Responding to the changing world and staying competitive in Miami’s high demand real estate market was the topic of CREW-Miami’s November 16, 2016, luncheon program at the InterContinental Miami.
Attorney Monica Cunill-Fals, Partner at Avila Rodriguez Hernandez Mena Ferri, LLP, moderated a panel that included Diana Farmer-Gonzalez, Managing Director/Principal of Gensler’s Miami office; Cara-Jenna Kronengold, SVP/General Counsel for real estate and capital markets at Turnberry Associates; Sandy Londono, VP/Relationship Manager for commercial real estate at Sabadell United Bank; and Patricia Nooney, Senior Managing Director of CBRE’s asset services division in Florida.
To remain competitive in today’s fluid environment, the consensus was that firms and individuals must listen attentively to clients’ desires and needs, and be flexible and forward-thinking in negotiations and planning. Nooney noted that clients want customized solutions, not tactics from the past. Farmer-Gonzalez urged real estate professionals to look beyond their own industries at ways other cities are resolving design and infrastructure issues, particularly in Miami’s luxury “buy and hold” market. Flexible forward thinking is Kronengold’s recommendation, because today’s expensive mixed-use projects must be designed to generate revenues for longer periods than ever. Londono emphasized the importance of active participation—by individuals and companies–in industry groups like CREW and other organizations, because staying connected is the best strategy for success in Miami’s high powered market.
Panelists were generally optimistic about effects the presidential election will have on CRE in Miami, noting that its location and stable economy make Miami somewhat immune to election cycles. “Capital is coming from everywhere–South America, Israel, and Europe,” said Londono. “Twenty-two EB5 projects are in the works for Miami, and they’re not just from China and South America because Miami is a strong, sound, safe place to invest.” Nooney added that capital and investor funds are active and available, but they will want to lock in returns; her firm’s tenant base feels secure and will adjust to any changes that arise. Kronengold, however, finds that investors from Mexico and South America are withdrawing, and China is unsure, uncomfortable with Trump’s presidency. She believes that, although construction costs are likely to rise, strong savvy developers will lock in prices now.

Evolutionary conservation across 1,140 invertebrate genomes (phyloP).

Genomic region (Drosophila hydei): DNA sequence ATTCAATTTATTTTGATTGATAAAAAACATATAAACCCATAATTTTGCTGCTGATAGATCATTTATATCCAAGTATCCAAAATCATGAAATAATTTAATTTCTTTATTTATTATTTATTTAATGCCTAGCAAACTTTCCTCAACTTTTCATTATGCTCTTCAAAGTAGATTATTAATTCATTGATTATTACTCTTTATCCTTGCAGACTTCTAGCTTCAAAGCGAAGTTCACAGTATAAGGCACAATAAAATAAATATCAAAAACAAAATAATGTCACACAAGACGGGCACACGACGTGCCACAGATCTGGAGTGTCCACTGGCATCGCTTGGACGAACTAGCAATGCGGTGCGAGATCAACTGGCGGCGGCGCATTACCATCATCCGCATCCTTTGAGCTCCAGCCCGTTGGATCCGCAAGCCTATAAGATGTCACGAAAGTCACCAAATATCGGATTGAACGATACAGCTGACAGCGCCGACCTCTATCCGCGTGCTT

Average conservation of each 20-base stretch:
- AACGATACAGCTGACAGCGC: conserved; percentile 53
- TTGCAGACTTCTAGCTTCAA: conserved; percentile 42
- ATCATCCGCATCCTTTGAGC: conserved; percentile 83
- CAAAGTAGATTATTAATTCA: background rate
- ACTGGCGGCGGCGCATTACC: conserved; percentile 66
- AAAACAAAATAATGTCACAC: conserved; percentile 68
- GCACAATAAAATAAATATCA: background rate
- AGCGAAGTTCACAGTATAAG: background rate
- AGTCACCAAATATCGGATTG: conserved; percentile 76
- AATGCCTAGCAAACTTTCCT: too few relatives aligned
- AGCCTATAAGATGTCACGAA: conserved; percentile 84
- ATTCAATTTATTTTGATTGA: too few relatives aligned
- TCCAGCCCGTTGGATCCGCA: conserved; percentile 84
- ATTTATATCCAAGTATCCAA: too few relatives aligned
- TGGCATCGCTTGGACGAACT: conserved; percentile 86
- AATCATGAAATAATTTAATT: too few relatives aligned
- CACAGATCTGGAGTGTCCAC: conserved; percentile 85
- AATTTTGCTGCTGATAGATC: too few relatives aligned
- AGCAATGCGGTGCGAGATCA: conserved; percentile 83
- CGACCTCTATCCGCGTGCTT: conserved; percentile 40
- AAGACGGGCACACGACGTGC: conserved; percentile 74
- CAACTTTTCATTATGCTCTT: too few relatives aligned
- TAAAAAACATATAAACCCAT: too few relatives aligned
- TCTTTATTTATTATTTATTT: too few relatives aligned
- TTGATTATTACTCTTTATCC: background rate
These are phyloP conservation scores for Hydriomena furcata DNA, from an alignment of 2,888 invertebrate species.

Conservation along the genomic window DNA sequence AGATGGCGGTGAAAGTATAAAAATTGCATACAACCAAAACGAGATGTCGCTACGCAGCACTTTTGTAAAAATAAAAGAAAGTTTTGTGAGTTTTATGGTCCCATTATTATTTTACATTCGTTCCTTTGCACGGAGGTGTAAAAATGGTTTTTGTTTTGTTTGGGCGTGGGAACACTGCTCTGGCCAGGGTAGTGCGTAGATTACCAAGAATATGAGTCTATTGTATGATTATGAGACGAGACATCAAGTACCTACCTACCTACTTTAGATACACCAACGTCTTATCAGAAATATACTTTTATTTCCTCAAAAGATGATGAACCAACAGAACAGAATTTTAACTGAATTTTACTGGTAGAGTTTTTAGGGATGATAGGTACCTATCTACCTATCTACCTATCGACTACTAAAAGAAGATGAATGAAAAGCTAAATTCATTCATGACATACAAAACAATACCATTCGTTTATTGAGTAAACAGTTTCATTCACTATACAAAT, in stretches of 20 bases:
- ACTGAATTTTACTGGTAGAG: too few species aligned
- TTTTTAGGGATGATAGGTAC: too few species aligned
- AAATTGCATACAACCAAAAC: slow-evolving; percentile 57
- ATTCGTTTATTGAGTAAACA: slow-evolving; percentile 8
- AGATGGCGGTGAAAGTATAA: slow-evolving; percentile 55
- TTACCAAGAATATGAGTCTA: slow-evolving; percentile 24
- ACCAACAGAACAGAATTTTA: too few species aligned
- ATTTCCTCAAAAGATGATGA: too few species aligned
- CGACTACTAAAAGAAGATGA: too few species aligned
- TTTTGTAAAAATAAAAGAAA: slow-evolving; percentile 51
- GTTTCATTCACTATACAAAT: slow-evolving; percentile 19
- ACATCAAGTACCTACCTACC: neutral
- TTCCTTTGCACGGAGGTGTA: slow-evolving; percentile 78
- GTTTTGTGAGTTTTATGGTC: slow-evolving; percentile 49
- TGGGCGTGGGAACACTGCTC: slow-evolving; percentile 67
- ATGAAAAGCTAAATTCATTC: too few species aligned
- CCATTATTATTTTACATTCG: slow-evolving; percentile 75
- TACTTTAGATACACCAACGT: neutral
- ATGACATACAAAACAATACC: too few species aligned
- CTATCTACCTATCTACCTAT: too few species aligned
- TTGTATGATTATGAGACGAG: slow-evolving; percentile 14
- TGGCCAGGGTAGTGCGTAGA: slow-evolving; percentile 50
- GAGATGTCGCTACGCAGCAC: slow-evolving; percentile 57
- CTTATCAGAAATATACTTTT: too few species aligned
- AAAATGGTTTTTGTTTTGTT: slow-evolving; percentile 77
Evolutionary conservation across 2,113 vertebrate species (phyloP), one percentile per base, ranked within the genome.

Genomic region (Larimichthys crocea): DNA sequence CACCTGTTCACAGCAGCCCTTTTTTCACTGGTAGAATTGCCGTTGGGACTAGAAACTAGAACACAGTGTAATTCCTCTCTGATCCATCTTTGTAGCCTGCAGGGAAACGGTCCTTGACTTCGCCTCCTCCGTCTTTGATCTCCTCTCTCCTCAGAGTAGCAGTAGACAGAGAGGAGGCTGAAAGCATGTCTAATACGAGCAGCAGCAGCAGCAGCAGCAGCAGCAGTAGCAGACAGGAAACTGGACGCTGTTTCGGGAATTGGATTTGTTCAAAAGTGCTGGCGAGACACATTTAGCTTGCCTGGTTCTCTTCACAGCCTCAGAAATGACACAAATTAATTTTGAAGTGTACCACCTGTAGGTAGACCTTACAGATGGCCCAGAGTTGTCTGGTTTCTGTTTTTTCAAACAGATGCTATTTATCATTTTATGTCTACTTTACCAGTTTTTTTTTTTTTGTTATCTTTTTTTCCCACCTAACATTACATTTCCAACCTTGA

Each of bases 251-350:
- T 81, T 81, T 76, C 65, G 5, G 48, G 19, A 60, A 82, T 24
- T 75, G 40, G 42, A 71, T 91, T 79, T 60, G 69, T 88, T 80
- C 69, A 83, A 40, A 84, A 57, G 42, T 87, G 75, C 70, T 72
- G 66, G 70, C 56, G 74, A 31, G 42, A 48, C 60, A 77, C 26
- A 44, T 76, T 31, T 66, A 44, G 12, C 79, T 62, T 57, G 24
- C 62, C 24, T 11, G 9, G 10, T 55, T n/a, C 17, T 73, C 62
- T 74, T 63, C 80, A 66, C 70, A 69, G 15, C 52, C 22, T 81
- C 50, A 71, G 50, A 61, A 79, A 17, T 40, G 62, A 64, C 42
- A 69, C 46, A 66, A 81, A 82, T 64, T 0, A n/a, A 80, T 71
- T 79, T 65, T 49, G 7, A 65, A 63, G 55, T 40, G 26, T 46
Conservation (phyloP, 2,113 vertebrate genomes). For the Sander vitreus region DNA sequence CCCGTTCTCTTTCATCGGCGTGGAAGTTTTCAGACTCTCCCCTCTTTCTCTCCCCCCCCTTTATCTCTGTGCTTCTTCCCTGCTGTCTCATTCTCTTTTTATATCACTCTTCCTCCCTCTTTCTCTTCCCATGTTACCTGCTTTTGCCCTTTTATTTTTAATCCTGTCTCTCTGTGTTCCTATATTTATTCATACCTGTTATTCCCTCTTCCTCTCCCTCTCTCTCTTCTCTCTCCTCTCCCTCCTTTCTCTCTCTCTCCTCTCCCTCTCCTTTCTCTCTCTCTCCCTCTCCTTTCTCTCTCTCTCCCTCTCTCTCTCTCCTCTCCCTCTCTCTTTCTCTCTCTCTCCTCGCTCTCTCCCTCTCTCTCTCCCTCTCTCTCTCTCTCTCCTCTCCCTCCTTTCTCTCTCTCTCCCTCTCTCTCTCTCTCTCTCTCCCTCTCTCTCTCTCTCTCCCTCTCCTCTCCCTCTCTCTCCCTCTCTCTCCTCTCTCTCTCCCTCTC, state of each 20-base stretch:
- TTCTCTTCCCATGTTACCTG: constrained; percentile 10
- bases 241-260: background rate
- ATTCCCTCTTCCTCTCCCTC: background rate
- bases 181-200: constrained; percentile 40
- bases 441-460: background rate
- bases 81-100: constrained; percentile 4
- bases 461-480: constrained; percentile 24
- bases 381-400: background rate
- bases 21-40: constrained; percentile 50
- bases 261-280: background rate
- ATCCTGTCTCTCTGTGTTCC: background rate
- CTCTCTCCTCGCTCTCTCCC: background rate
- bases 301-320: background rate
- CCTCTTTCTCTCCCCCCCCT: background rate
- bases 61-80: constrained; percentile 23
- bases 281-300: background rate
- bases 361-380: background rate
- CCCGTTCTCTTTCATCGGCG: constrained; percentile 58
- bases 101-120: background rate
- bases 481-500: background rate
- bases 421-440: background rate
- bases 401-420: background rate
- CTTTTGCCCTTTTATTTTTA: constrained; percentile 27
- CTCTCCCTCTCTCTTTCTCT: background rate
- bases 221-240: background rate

Panelists addressed change drivers affecting everything from mixed-use development, to the design and repurposing of structures, to retail environments that focus on delivering social experiences. Examples of redeveloping and repurposing of structures include small Miami Beach hotels being transformed into retail, and a former office building in Orlando that is now a hotel. Farmer-Gonzalez believes the demand for new parking will evaporate within five years, so garage structures must be designed to shift to other functions. (Think Uber, public transit, and young people who don’t want to own cars at all.) She said that many Fortune 500 firms prefer office designs that give equal territory to “we” and “I” spaces. People spend more time away from their offices or working with others, so areas are allocated not by rank, but by where employees can be most productive.
Mixed-use projects with office need much more than rentable space to succeed, said Nooney. Amenities like fitness clubs, wellness centers, rotating art programs, and campus-wide WiFi are essential if buildings are to attract and hold tenants and their employees. All age groups, not just millennials, want social events and fun activities inside and outside, so the demand for sterile office environments has shrunk. Hotels are a desirable component because their catering services and meeting facilities create synergies for office and retail. Kronengold noted that developers of mixed-use are less cost-conscious than a decade ago, because their vision is to create and operate vibrant centers for consumers who want everything in a single, walkable location that includes attractive open space.
In today’s omnichannel retail industry, experiential social interaction is the key to success. A lively guest experience now drives design, and retailers are opening small stores in upscale projects so consumers can feel the luxury vibe. They don’t object if patrons buy online later, because a brick-and-mortar presence is just one part of their branding initiatives.
—By Susan Cumins, CREW-Miami member since 1998